Submitted to: ASA-CSSA-SSSA Proceedings
Publication Type: Abstract Only
Publication Acceptance Date: November 11, 2002
Publication Date: August 20, 2002
Citation: GITZ, D.C., RITCHIE, J.C., KRIZEK, D.T., BAKER, J.T., REDDY, V.R. 2002 [ABSTRACT]. 2002 ANNUAL MEETING OF THE AMERICAN SOCIETY OF AGRONOMY ABSTRACTS [[CD-ROM]. A03-GITZ133920-POSTER.
Eastern gamagrass [Tripsacum dactyloides (L.) L.] was grown in
large 1 m3 bins on a sand:vermiculite mix with regular
application of a complete nutrient solution in closed sunlit
chambers (Soil Plant Atmosphere Research (SPAR) chambers) at 370
or 740 umol mol-1 CO2 and 20/14°, 27.5/21.5° or 35/29° day/night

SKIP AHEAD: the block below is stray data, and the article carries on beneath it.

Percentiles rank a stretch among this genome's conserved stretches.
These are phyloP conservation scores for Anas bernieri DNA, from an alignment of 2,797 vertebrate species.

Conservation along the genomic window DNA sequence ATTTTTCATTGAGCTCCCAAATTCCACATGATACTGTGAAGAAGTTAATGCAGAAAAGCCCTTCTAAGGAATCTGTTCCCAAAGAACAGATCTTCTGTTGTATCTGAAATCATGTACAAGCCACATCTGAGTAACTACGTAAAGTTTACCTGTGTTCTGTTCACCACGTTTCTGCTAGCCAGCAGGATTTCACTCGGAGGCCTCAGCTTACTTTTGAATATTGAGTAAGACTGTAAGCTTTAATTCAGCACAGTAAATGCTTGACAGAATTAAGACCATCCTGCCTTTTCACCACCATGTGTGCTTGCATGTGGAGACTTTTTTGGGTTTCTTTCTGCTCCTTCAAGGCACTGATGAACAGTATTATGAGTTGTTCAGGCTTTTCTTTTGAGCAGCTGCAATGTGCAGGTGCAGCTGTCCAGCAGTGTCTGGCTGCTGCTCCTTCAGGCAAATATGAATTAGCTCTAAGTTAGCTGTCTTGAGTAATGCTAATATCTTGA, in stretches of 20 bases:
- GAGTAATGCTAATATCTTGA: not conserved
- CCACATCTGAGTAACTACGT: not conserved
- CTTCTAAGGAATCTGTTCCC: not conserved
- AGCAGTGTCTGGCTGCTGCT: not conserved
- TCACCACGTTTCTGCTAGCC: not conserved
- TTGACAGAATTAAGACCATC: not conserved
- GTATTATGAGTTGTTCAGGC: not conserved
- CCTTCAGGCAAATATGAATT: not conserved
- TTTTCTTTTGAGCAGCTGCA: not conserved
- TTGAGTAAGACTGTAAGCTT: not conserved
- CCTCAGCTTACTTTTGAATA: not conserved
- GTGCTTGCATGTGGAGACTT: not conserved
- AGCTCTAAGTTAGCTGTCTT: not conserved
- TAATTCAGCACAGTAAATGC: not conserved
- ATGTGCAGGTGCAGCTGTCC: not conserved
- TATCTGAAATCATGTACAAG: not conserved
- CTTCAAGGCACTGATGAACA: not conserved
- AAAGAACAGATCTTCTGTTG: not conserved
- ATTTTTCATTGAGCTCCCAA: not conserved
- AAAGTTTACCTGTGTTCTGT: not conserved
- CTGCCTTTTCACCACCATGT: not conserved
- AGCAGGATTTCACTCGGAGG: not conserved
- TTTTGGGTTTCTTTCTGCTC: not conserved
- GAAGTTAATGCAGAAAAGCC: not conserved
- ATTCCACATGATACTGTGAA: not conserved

temperatures. Plants were allowed to develop from mid-May to
mid-October. Leaf and canopy photosynthesis were investigated.
Results from leaf based observations were consistent with canopy
level observations. Temperature effects on assimilation were
much more pronounced than CO2 effects. Increased temperatures
led to increased maximal assimilation rates and increased quantum
use efficiencies (as Fv/Fm and CO2 assimilation vs PAR). In
plants grown at lowest temperature the maximum rate of carbon
assimilation was reached at relatively low PAR flux densities
(1500 umol m-2 s-1 PAR) as compared to high temperature plants
(2500 umol m-2 s-1). We found no conclusive evidence of a CO2
effect on carbon assimilation in these plants.